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With the infinitive form of a verb in English, (e.g. to speak), the word 'to' seems to convey a specific meaning where, in Spanish, an additional preposition is used in some cases.

Examples:

I can use running shoes to run faster

The direct English translation is:

Puedo usar zapatillas correr más rápido

Seemingly, the more correct Spanish expression is:

Puedo usar zapatillas para correr más rápido

If we take the correct expression to include the preposition 'para' , which signals a reason or means 'in order to', in the English, the word 'to' here covers that meaning as well as forms the infinitive.

I was wondering if there are some common rules for when to place prepositions before infinitive verbs, and which to use. (Such as ir+a+infinitive).

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I'm sorry, but I don't understand your question. Could you please try to clarify a little bit? –  Eduardo Jan 3 '12 at 4:07
    
@Eduardo I think these pages are a good indication of what I am looking for. spanish.about.com/lr/spanish_prepositions/172034/3 spanish.about.com/od/prepositions/a/prepositions.htm . So, I am thinking that my question should be more general, around the use of prepositions. –  jasonmcclurg Jan 3 '12 at 4:26
    
The only valid sentence there is the first one (the one with para). There might be a use for the third one, if zapatillas de correr mas rapido actually referred to some specific make named correr mas rápido (as nike for instance). The others, just don't make sense at all. I 've read the links that you posted above, but still can't figure out your question. I think that you are trying to know if there is a general rule for the use of prepositions, but the use of prepositions has like so many cases; and I don't personally know any rules, sorry. It will depend on what you are trying to say. –  Eduardo Jan 3 '12 at 4:47
    
Thanks Eduardo. The more I read, the more I see that prepositions and their applications form a large list of possibilities. I guess I am trying to better understand what preposition, if any, to put before an infinitive verb in different cases. It seems that it can depend on various factors, including if another verb precedes the preposition, expressing direction/intent/reason... –  jasonmcclurg Jan 3 '12 at 5:06

1 Answer 1

I start to get a grasp on what you were trying to ask. In Spanish the preposition that goes before any given verb will always depend on the verb, the intention, etc. It does not depend on the fact that it is an infinitive by itself. I will show you how an infinitive can be preceded by at least half the prepositions in Spanish:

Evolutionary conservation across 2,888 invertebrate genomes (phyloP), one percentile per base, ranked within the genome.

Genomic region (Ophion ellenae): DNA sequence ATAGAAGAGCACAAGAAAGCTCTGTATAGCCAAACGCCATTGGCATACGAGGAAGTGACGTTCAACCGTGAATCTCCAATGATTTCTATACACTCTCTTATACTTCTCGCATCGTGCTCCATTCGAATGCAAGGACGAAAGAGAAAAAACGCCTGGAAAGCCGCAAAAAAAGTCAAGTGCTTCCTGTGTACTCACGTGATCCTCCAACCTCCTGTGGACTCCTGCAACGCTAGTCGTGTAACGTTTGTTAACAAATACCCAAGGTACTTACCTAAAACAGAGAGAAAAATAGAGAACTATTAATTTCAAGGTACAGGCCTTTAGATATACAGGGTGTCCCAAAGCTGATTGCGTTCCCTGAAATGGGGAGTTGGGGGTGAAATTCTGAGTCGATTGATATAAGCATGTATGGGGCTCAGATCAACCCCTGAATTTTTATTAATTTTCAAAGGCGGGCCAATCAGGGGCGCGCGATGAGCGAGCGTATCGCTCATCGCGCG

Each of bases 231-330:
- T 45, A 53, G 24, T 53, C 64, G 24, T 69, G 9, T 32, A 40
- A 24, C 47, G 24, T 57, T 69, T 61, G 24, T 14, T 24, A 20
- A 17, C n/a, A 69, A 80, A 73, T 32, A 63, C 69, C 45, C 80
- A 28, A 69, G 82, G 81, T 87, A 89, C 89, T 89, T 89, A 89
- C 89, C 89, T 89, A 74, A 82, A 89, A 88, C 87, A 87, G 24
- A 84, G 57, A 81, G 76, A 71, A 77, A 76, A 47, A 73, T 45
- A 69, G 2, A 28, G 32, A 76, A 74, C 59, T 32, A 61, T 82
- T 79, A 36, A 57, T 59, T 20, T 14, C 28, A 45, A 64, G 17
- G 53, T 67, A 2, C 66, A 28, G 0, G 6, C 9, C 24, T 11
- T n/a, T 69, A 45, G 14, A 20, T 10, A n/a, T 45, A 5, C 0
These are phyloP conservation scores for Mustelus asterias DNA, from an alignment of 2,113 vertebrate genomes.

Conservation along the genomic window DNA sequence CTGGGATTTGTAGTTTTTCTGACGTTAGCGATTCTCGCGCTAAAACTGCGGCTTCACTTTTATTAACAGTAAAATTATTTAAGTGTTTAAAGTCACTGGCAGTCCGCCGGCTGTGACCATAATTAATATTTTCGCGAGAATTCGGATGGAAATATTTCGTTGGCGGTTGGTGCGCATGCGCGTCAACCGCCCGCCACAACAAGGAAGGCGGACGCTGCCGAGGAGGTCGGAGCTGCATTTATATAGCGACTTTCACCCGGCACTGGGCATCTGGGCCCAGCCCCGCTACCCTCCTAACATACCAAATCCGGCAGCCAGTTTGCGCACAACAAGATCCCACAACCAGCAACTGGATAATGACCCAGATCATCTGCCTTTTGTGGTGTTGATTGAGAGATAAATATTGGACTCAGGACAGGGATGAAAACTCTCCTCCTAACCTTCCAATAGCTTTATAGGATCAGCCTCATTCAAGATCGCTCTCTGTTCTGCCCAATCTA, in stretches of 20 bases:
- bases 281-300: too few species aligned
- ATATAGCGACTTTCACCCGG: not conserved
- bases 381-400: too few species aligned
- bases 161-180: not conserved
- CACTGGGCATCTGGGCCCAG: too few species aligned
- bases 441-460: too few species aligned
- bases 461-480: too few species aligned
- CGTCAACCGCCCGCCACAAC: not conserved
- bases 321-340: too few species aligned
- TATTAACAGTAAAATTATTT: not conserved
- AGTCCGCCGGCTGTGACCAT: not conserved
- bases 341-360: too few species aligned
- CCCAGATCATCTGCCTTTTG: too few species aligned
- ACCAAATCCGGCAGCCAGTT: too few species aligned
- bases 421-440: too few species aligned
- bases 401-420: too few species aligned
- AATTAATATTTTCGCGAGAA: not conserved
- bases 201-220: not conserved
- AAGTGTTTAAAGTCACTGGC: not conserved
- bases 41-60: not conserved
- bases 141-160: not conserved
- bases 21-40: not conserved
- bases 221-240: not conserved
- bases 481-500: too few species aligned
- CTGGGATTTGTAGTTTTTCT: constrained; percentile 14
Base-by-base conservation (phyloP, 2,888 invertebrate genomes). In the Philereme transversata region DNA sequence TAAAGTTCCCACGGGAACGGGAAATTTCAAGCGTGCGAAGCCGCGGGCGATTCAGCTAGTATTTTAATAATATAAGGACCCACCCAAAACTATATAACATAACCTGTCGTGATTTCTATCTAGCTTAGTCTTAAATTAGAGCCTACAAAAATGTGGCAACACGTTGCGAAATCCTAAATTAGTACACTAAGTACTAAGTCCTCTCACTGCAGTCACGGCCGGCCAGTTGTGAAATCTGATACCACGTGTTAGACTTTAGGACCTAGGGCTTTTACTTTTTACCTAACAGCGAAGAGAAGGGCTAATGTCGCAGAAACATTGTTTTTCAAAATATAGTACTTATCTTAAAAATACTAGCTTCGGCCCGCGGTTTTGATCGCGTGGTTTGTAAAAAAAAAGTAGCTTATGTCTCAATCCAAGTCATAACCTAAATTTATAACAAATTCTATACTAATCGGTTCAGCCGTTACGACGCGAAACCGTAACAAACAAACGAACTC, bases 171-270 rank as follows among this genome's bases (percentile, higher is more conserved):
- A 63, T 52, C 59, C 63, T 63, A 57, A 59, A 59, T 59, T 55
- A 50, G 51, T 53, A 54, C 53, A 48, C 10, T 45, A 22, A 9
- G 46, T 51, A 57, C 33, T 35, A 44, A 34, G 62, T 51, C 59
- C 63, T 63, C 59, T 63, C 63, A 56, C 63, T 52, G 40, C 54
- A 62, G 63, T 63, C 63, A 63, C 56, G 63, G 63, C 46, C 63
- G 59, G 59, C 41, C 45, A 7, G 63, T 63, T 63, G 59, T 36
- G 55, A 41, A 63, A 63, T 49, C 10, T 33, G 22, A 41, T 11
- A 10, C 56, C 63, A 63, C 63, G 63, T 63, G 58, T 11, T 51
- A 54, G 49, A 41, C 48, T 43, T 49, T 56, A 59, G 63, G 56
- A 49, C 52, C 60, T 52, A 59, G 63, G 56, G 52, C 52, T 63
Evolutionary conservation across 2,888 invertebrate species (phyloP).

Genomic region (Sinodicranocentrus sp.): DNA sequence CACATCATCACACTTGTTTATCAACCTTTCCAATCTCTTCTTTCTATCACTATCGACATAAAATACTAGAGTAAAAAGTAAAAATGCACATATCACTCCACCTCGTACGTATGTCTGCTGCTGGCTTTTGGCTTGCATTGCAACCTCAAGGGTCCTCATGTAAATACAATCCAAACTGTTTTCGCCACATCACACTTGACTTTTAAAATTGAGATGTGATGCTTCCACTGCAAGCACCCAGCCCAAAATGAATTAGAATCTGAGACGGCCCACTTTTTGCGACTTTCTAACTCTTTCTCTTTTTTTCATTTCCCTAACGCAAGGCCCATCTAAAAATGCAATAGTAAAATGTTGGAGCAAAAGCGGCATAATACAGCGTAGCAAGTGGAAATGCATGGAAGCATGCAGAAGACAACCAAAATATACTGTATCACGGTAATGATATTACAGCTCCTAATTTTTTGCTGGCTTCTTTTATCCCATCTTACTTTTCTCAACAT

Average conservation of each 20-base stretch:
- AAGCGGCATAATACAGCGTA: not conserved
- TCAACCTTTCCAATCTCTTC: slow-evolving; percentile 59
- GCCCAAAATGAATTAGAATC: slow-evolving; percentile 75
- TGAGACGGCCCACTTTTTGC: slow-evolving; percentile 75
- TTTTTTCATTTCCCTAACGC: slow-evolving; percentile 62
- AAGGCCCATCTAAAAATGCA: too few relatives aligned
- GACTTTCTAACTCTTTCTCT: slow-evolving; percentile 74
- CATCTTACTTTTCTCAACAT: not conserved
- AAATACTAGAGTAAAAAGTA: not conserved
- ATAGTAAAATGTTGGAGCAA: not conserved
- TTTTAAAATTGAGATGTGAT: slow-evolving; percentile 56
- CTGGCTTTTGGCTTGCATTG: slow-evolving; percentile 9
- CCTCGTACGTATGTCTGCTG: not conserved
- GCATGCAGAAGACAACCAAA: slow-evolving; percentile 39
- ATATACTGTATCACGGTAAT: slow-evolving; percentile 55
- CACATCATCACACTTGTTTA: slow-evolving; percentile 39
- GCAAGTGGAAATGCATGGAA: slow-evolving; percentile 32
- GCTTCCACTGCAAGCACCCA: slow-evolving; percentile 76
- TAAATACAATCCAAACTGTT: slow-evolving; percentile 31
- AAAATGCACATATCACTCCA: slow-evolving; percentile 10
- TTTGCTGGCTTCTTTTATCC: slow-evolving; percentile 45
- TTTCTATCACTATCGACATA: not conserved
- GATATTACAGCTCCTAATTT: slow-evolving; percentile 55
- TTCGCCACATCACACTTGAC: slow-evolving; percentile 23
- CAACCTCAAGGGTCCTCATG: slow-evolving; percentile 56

• a: Vamos a caminar.
  • antes de: Desayuno antes de salir.
  • bajo: [n/a]
  • cerca de: El perro estuvo cerca de morir.
  • con: Con desayunar me alcanza.
  • contra: [n/a]
  • de: Vengo de jugar al futbol.
  • delante de: [n/a]
  • dentro de: [n/a]
  • desde: Odio todos los habitos alimenticios, desde desayunar hasta merendar.
  • despues de: Nos vemos despues de comer.
  • detras de: [n/a]
  • durante: [n/a]
  • encima de: Encima de ser malo, es feo.
  • enfrente de: [n/a]
  • entre: El testigo se debate entre atestiguar o no.
  • fuera de: Fuera de efectuar actividad fisica, puede realizar cualquier otra tarea.
  • hacia: [n/a]
  • hasta: Hasta terminar no paro.
  • para: Para hacer dinero hace falta trabajar duro.
  • por: Por correr, se lastimo la pierna.
  • segun: [n/a]
  • sin: Sin nadar será imposible llegar.
  • sobre: [n/a]
  • tras: Tras llegar, dormiremos.

What I'm trying to say is that the fact that there is an infinitive does not imply any correspondence with any specific preposition. The preposition will be given by the verb and what you are actually trying to say.

NOTE: The preposition list was taken from one of the articles in the OP question comment, from the about.com website. I knew a list of prepositions by hard, which included some more, but they are rarely used.

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The actual list is: a, ante, bajo, con, contra, de, desde, durante, en, entre, hacia, hasta, mediante, para, por, pro, según, sin, sobre, tras, vía. –  Rellikiox Jan 3 '12 at 12:02
    
Name the source please. –  Eduardo Jan 3 '12 at 16:41
    
Of course: buscon.rae.es/dpdI/html/glosario.htm (scroll to preposición) –  Rellikiox Jan 3 '12 at 18:03
    
Thanks. Apparently About.com just made up some prepositions themselves. However they seem just to be extensions of the originals in order to make them more similar to English ones. –  Eduardo Jan 3 '12 at 19:34
    
antes de, cerca de, delante de, etc are locuciones preposicionales, they are used like prepositions. –  Rellikiox Jan 3 '12 at 20:10

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